Skip Global Navigation to Main Content
Skip Breadcrumb Navigation
Press Release

Statement by AIT Chairman Richard Bush on the Signing of the AIT-TECRO Agreement Concluding Bilateral Negotiations Concerning Taiwan's Accession to the World Trade Organization

PR9809E | Date: 1998-02-21

It was my pleasure today to sign, along with my good friend Representative Stephen Chen, the agreement concluding the bilateral negotiations concerning Taiwan's accession to the World Trade Organization. This agreement constitutes a win-win outcome for the American and Taiwan economies. It is probably the most important agreement signed between the American Institute in Taiwan and the Taiwan Economic and Cultural Representative Office (formerly CCNAA) since their establishment nineteen years ago. It signifies that the deep and mutually beneficial relationship between the people of the United States and the people on Taiwan is strong and growing.

On February 9th, US and Taiwan teams began the seventeenth round of negotiations on Taiwan's WTO accession, negotiations which had continued for the past four years. There was no guarantee when this round began that the talks would result in an agreement, for the toughest issues of any negotiation are left until the end. Yet through the dedication, professionalism, and sincerity displayed by the two delegations, agreement was reached [Friday in Washington]. Many individuals had a share in this great achievement. I want to pay special credit to the leaders of the two negotiating teams: Minister Wang Chih-kang, Vice-Minister Lin Yi-fu, and Vice-Chairman Ling Shiang-Ning on the Taiwan side and Robert Cassidy and David Burns on the American side. These gentlemen were ably aided by the perseverance and tireless effort of the men and women of the two delegations, who never gave up the quest for success and never stopped looking for mutually beneficial solutions to immensely complicated problems. In particular, I wish to express my personal gratitude to and respect for the members of the Taiwan delegation, who labored day and night far from home and who learned, in the middle of their stay here, that friends and respected colleagues had died in a tragic air accident in Taipei.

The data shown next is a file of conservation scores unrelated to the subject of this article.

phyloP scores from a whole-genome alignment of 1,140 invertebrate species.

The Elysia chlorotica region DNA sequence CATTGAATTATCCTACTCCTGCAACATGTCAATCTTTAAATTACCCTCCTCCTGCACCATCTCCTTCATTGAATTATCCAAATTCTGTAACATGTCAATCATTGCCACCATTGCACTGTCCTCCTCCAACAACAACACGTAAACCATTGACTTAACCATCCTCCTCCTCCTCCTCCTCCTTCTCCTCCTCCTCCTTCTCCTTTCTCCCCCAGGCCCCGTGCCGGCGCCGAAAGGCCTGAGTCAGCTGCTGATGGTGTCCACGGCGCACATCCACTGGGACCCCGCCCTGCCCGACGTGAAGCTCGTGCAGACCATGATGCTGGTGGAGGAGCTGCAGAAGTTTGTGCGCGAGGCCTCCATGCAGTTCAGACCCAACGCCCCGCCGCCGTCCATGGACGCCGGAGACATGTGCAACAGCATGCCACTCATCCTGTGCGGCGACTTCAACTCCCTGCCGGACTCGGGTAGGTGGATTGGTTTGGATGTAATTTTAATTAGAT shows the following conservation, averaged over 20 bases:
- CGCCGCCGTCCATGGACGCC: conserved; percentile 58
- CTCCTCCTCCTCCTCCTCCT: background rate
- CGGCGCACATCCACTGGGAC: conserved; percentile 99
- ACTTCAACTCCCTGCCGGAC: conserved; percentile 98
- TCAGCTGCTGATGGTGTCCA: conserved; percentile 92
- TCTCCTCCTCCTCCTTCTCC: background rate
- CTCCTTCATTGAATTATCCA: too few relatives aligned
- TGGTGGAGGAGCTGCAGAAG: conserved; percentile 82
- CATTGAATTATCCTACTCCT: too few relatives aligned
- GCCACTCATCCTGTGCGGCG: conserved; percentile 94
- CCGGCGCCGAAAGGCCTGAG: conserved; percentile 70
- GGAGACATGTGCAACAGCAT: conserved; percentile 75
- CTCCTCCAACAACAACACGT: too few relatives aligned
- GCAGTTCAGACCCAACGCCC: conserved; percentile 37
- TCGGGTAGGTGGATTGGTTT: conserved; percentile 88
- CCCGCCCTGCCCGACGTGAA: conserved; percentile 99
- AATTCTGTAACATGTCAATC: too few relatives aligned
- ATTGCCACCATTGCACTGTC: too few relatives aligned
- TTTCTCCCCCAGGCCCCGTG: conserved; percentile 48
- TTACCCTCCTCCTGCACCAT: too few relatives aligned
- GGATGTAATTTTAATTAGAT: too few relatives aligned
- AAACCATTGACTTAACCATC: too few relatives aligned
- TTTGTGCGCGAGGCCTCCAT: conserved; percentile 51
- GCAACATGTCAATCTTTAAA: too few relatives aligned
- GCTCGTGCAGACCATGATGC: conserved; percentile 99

This is a good agreement for both sides. American companies, exporters, and farmers will have new opportunities in the world's fourteenth largest economy. Consumers in Taiwan will benefit as tariffs on imported goods decline over the next five years. As Taiwan companies are exposed more to global economic forces, they will become even more competitive and successful than they already are.

As I said at the outset, this agreement is a great achievement. Both sides won.